Riot sentence 'feeding frenzy' claims anger magistrates
- 29 August 2011
- From the section UK
Magistrates have responded angrily to prison governors' accusations they have indulged in a sentencing "feeding frenzy" after the riots in England.
Prison Governors Association president Eoin McLennan Murray said sentences had appealed to a populist mentality.
But Magistrates Association chairman John Thornhill said sentencing had followed guidelines and he was "angry and concerned" by the comments.
Since the riots, the prison population has gone up by more than 1,000.
It reached a record high for the third consecutive week last Friday, standing just 1,500 short of its operational capacity at nearly 87,000.
The most recent Ministry of Justice statistics for court cases relating to the disturbances between 6-9 August estimate that 70% of people were remanded in custody. By comparison in 2010, 10% of those brought before magistrates' courts were remanded in custody.
When it came to sentencing, 46% received a custodial sentence. For equivalent offences convicted and sentenced last year the custody rate was 12.3%, the MoJ figures show.
Mr McLennan Murray said magistrates hearing the riot cases were ignoring the norms of sentencing and that the media were putting pressure on the judiciary.
He said the magistrates were "choosing at a much greater rate" to use custody rather than bail, and criticised the "conveyor-belt" situation where courts were sitting through the night and weekends to deal with the large number of cases.
"What they have been doing is reflecting the anger and emotion that surrounded it and therefore using custody," Mr McLennan Murray told BBC Radio 4's Today programme.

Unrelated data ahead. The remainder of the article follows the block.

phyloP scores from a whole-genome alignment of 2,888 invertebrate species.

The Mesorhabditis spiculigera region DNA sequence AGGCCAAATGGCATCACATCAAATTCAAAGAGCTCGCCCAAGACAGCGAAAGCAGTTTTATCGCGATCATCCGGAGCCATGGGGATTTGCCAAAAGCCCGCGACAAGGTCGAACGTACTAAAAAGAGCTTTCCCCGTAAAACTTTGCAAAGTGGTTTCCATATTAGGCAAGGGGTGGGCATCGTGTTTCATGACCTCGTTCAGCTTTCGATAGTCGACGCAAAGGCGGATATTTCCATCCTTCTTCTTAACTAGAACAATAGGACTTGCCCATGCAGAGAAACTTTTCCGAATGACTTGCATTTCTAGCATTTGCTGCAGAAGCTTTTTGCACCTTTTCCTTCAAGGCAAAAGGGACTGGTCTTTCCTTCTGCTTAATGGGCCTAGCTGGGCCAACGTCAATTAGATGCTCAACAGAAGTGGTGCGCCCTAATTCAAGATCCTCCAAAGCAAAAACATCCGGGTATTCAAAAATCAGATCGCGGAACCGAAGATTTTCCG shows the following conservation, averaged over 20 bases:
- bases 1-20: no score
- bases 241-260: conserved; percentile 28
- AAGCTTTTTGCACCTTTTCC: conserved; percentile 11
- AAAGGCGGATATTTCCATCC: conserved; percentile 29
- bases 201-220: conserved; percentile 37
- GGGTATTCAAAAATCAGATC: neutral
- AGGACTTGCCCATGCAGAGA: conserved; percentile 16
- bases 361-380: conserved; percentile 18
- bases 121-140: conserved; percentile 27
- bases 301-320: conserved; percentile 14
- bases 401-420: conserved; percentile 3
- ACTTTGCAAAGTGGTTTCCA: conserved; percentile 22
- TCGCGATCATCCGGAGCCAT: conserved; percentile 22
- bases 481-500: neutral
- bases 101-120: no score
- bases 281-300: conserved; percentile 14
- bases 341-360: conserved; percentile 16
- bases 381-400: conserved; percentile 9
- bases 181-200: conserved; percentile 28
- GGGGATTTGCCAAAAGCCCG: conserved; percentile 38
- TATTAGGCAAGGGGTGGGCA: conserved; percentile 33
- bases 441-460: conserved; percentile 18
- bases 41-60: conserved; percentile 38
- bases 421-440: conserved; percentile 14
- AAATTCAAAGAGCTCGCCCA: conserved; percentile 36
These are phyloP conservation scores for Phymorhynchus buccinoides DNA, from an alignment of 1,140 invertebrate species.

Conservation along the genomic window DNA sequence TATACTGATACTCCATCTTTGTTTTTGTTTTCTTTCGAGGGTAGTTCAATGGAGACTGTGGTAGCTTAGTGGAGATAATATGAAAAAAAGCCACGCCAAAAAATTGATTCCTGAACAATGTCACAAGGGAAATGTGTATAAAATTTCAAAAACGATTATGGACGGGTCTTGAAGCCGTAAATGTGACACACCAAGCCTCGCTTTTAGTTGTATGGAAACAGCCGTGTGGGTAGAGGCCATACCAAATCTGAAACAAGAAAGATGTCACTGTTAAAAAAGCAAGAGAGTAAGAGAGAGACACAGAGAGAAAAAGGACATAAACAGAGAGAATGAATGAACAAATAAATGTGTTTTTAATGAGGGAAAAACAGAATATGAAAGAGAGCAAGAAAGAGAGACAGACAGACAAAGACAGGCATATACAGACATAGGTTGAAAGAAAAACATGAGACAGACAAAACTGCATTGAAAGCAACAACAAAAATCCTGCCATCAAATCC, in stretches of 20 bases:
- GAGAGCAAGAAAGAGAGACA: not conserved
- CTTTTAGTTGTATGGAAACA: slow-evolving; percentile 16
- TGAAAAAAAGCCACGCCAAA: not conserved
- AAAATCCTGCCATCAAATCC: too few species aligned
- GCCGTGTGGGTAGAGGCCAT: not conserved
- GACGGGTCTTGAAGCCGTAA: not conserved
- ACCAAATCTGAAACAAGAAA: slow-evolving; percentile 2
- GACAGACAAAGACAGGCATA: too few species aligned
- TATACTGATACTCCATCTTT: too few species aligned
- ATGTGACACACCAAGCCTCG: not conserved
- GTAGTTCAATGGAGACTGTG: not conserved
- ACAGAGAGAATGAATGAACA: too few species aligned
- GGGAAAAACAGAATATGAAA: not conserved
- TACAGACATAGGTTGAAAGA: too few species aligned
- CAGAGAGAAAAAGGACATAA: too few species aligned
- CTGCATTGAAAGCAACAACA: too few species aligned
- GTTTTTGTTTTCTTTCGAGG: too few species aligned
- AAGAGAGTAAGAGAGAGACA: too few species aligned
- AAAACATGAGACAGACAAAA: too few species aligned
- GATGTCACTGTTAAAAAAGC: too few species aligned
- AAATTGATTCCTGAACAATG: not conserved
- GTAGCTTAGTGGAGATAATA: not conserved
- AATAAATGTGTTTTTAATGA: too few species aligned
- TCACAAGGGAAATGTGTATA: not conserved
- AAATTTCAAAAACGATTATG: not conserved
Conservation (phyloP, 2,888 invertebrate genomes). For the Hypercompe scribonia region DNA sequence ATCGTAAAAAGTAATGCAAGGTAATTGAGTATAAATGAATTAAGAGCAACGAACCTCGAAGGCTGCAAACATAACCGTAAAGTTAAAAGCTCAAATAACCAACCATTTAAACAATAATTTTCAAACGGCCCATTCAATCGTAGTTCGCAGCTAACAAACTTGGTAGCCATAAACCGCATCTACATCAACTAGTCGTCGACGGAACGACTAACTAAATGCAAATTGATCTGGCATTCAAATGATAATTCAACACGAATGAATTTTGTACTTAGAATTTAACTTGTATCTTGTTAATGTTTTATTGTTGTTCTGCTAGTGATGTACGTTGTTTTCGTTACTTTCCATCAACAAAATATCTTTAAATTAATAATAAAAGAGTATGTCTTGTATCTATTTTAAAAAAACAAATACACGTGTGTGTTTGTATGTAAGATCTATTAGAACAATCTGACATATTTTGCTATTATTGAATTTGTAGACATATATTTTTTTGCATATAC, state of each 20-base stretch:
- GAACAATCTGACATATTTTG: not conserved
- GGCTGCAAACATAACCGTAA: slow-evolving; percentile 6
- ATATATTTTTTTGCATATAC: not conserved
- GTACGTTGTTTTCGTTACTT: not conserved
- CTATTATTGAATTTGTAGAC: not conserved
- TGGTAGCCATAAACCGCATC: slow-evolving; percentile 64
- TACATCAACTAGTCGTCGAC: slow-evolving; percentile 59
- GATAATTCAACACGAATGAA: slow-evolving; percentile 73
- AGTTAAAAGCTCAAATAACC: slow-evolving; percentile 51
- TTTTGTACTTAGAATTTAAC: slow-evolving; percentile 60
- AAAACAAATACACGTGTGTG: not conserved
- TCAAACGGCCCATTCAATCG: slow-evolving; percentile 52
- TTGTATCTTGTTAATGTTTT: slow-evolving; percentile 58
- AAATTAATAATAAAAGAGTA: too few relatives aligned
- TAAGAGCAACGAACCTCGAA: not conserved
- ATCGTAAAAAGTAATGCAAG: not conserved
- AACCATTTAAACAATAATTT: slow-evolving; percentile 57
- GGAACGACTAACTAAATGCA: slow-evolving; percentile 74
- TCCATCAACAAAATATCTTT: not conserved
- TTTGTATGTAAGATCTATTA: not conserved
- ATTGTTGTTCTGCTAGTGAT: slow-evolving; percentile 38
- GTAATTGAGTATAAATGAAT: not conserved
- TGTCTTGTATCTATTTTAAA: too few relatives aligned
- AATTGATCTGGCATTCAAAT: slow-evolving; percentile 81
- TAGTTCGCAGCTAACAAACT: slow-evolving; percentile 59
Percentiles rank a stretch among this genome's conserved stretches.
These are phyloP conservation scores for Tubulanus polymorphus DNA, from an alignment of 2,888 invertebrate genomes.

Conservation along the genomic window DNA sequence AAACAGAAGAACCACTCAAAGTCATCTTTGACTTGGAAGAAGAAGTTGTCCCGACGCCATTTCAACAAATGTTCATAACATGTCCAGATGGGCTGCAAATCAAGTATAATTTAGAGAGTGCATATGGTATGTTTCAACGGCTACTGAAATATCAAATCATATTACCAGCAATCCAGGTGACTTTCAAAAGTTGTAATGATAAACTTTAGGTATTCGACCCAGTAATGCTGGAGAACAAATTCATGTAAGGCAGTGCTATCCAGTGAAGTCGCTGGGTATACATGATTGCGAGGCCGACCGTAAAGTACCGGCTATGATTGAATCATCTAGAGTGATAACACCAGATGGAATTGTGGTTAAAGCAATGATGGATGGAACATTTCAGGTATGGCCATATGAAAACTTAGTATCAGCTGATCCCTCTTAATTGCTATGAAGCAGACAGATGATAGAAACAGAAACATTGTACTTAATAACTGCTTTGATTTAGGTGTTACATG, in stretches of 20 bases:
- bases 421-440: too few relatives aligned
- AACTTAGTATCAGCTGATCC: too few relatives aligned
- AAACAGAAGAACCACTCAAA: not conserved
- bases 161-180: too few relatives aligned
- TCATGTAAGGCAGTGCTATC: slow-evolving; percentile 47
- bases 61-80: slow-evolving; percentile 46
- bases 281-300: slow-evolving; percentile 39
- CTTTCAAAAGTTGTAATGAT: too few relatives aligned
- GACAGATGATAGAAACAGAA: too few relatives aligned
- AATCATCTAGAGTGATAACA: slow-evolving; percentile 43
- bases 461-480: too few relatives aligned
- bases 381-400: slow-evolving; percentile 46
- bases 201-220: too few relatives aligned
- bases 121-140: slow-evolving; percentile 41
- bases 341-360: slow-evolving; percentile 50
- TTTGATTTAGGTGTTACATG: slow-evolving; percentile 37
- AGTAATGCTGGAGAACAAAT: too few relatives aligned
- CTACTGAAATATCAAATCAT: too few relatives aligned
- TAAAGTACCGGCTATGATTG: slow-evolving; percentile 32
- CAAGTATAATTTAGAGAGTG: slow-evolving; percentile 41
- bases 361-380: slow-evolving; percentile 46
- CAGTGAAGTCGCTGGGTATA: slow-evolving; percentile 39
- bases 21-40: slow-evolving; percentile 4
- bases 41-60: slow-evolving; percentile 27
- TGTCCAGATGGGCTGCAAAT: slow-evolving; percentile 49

Mr McLennan Murray said the seven-fold increase in remanding in custody raised concerns that "this kind of speedy, across-the-board justice probably means that a number of people are dealt with unfairly".
But Mr Thornhill said the riot cases occurred in "special circumstances", and added that there had been an increase in custody remands because of a corresponding rise in arrests.
"Yes, there have been more remands in custody than normal, but there have been more offences than normal - 2,000 arrests and more in a very short period of time."
He dismissed claims of influence, saying "the judiciary does not respond to political pressure", and instead looked at the sentencing guidelines and Bail Act and applied them to individual cases.
"That is what has been happening even in this heightened atmosphere," he said.
The Courts and Tribunals Service says legal advisers in court have been advising magistrates to "consider whether their powers of punishment are sufficient in dealing with some cases arising from the recent disorder". Magistrates are able to refer cases to crown courts which have tougher sentencing powers.
Maximum sentences are fixed by Parliament and there are discounts for early guilty pleas. The Sentencing Council drafts guidelines to promote consistency but judges and magistrates can depart from them when the interests of justice require it. The Court of Appeal also hands down guidance in appeal cases.
Prisons Minister Crispin Blunt has said he believes harsher terms for rioters are justified under case law. But some MPs and justice campaigners have said some of the sentences handed down have been too harsh.
In one case, a district judge (formerly known as a stipendiary magistrate) in Manchester jailed mother-of-two Ursula Nevin, 24, for five months for accepting looted shirts.
A Manchester Crown Court judge later freed Nevin and ordered her to do 75 hours' unpaid work instead.